Serena Williams has seemingly confirmed her upcoming retirement from tennis.
The 23-time Grand Slam champion said after her first-round win at the Canadian Open – her first singles victory in 14 months – that she sees a “light at the end of the tunnel”.
In an interview with Vogue released hours after the match she has revealed that as she turns 41 in September “something’s got to give” and she is hoping to have another child.
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“I have never liked the word retirement,” she wrote.
“It doesn’t feel like a modern word to me. I’ve been thinking of this as a transition, but I want to be sensitive about how I use that word, which means something very specific and important to a community of people. Maybe the best word to describe what I’m up to is evolution.
“I’m here to tell you that I’m evolving away from tennis, toward other things that are important to me. A few years ago, I quietly started Serena Ventures, a venture capital firm. Soon after that, I started a family. I want to grow that family. But I’ve been reluctant to admit to myself or anyone else that I have to move on from playing tennis.
“Alexis, my husband, and I have hardly talked about it; it’s like a taboo topic. I can’t even have this conversation with my mom and dad. It’s like it’s not real until you say it out loud. It comes up, I get an uncomfortable lump in my throat, and I start to cry. The only person I’ve really gone there with is my therapist!

Serena sees 'light at the end of the tunnel' as career nears end

“One thing I’m not going to do is sugarcoat this. I know that a lot of people are excited about and look forward to retiring, and I really wish I felt that way. Ashleigh Barty was No. 1 in the world when she left the sport this March, and I believe she really felt ready to move on. Caroline Wozniacki, who is one of my best friends, felt a sense of relief when she retired in 2020.
“Praise to these people, but I’m going to be honest. There is no happiness in this topic for me. I know it’s not the usual thing to say, but I feel a great deal of pain. It’s the hardest thing that I could ever imagine. I hate it. I hate that I have to be at this crossroads. I keep saying to myself, I wish it could be easy for me, but it’s not. I’m torn: I don’t want it to be over, but at the same time, I’m ready for what’s next.”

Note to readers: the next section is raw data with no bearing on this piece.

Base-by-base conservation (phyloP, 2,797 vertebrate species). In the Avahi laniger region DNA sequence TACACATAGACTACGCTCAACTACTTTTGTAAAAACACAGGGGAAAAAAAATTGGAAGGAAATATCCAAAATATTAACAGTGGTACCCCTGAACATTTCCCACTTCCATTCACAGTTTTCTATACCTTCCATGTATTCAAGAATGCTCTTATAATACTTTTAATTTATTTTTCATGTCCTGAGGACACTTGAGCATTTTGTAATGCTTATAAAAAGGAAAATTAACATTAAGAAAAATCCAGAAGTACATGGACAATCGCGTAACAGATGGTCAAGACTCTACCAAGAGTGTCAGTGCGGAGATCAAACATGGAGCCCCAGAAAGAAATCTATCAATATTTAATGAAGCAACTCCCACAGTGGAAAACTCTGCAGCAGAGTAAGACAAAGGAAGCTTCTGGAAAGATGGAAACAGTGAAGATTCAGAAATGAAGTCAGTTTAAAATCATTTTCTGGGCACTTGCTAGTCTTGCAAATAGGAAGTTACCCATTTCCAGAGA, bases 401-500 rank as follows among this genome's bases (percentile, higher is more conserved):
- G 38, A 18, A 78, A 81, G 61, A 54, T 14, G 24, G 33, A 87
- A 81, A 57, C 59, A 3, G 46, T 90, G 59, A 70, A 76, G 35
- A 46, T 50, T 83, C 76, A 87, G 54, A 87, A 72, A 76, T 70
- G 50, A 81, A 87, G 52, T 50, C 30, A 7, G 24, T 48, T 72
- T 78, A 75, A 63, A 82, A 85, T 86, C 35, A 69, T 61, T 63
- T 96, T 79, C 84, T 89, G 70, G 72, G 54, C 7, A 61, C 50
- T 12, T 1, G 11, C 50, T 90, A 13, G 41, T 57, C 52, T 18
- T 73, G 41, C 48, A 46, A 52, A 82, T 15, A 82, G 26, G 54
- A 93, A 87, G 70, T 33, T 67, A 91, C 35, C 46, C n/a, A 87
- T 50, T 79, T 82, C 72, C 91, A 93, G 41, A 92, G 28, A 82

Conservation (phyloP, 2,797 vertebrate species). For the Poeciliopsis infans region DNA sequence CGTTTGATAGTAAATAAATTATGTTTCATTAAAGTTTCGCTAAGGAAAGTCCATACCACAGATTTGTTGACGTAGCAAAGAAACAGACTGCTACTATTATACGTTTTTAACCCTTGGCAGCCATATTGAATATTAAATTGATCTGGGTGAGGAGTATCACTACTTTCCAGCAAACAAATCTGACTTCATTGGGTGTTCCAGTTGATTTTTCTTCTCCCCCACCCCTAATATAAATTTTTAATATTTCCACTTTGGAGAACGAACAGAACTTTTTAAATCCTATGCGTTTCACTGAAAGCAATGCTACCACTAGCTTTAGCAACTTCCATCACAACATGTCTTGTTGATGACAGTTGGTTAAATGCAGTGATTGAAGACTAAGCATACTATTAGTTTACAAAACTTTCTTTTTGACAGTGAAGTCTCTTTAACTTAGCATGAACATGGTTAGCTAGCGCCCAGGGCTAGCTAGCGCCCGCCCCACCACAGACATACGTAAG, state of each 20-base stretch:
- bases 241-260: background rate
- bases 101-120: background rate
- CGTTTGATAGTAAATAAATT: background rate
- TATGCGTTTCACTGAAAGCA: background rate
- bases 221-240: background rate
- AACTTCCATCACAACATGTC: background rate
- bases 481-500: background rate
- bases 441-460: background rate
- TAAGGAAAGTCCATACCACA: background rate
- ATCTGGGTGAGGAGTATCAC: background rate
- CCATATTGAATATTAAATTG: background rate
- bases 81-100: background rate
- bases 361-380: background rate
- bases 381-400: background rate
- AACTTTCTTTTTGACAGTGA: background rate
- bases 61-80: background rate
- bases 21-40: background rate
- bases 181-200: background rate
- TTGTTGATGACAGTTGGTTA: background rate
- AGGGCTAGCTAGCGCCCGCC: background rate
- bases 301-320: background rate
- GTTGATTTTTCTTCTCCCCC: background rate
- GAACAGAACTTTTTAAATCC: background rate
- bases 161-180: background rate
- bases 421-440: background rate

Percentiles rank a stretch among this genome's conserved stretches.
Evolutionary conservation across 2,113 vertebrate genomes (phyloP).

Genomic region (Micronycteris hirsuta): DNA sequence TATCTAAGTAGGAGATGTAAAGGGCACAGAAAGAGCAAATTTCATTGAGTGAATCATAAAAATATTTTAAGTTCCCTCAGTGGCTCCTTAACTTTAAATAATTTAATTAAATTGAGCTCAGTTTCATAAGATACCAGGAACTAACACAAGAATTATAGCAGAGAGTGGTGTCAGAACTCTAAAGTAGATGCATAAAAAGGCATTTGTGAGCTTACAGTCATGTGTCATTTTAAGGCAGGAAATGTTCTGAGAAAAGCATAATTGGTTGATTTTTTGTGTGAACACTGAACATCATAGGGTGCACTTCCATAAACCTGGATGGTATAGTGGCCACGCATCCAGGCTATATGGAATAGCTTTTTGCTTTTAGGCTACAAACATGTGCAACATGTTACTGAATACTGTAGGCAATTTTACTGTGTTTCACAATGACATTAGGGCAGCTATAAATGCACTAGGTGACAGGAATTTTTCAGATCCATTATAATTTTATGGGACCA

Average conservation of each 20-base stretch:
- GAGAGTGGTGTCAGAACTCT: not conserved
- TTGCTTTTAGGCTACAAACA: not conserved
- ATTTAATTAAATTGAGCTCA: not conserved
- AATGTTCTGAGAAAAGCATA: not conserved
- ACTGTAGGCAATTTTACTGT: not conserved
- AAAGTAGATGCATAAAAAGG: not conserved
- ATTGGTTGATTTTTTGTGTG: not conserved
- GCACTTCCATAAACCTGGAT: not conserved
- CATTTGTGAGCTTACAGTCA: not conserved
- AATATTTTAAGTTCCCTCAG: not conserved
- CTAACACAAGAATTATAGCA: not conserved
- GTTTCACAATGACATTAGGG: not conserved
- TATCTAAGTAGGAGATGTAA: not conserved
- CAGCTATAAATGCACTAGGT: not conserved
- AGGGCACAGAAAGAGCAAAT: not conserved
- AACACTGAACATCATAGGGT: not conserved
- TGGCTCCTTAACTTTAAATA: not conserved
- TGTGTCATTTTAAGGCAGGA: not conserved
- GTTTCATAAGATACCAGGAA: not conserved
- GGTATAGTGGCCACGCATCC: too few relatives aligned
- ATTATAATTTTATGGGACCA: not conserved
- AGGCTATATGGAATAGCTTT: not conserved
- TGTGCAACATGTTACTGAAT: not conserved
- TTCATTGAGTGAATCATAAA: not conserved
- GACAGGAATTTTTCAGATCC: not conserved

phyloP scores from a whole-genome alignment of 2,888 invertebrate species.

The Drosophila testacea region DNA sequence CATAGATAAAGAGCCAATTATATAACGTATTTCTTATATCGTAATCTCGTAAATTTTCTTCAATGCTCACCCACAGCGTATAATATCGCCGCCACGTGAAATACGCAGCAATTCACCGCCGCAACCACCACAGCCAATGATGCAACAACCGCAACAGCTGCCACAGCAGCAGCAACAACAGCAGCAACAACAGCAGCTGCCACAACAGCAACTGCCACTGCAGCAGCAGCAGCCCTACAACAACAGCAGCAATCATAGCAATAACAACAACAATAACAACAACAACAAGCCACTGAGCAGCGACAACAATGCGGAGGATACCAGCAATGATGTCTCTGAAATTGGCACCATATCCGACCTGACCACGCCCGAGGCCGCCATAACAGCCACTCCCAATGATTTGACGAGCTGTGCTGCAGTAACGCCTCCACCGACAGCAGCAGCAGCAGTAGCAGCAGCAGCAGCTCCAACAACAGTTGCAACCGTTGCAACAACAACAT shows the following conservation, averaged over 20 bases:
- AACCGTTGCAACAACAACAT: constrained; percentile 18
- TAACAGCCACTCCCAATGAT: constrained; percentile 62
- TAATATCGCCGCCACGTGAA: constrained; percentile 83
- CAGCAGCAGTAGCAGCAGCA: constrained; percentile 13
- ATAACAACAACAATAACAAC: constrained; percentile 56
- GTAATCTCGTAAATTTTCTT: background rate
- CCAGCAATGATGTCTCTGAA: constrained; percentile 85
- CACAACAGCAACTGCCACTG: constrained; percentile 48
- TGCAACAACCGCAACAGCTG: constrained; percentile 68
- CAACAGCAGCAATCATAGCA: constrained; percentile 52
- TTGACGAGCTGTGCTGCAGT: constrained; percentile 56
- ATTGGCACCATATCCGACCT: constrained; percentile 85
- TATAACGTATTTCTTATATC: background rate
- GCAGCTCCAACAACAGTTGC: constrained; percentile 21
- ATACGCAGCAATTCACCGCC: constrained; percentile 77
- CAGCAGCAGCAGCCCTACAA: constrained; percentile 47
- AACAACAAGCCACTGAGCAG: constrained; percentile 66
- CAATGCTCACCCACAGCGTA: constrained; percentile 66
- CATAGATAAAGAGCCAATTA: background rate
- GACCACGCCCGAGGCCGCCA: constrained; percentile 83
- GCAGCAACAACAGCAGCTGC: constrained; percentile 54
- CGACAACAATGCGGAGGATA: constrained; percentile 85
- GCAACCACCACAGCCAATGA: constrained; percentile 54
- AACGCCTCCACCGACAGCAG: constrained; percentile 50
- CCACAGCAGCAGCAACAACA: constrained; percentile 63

Williams is scheduled to play this week and next at the Western & Southern Open before the US Open, which starts on August 29.
Although she hasn’t officially confirmed when she will retire from tennis, it sounds like New York will be the final stop on a legendary career that started in 1995.
“These days, if I have to choose between building my tennis résumé and building my family, I choose the latter.

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“In the last year, Alexis and I have been trying to have another child, and we recently got some information from my doctor that put my mind at ease and made me feel that whenever we’re ready, we can add to our family. I definitely don’t want to be pregnant again as an athlete. I need to be two feet into tennis or two feet out.
“This spring, I had the itch to get back on the court for the first time in seven months. I was talking to Tiger Woods, who is a friend, and I told him I needed his advice on my tennis career.
“I said, 'I don’t know what to do: I think I’m over it, but maybe I’m not over it'. He’s Tiger, and he was adamant that I be a beast the same way he is! He said, 'Serena, what if you just gave it two weeks? You don’t have to commit to anything. You just go out on the court every day for two weeks and give it your all and see what happens'. I said, 'Alright, I think I can do that'. And I didn’t do it.
“But a month later, I gave it a try. And it felt magical to pick up a racket again. And I was good. I was really good. I went back and forth about whether to play Wimbledon, and the US Open after that. As I’ve said, this whole evolution thing has not been easy for me.”
If the US Open is Williams’ final Grand Slam it will be her last chance to equal Margaret Court’s all-time record of 24 major victories.
Williams has been chasing a 24th major since winning the Australian Open when she was pregnant in 2017.
“Unfortunately, I wasn’t ready to win Wimbledon this year, and I don’t know if I will be ready to win New York. But I’m going to try,” she added.
“And the lead-up tournaments will be fun. I know there’s a fan fantasy that I might have tied Margaret that day in London, then maybe beat her record in New York, and then at the trophy ceremony say, 'See ya!' I get that. It’s a good fantasy.
“But I’m not looking for some ceremonial, final on-court moment. I’m terrible at goodbyes, the world’s worst. But please know that I am more grateful for you than I can ever express in words. You have carried me to so many wins and so many trophies. I’m going to miss that version of me, that girl who played tennis. And I’m going to miss you.”
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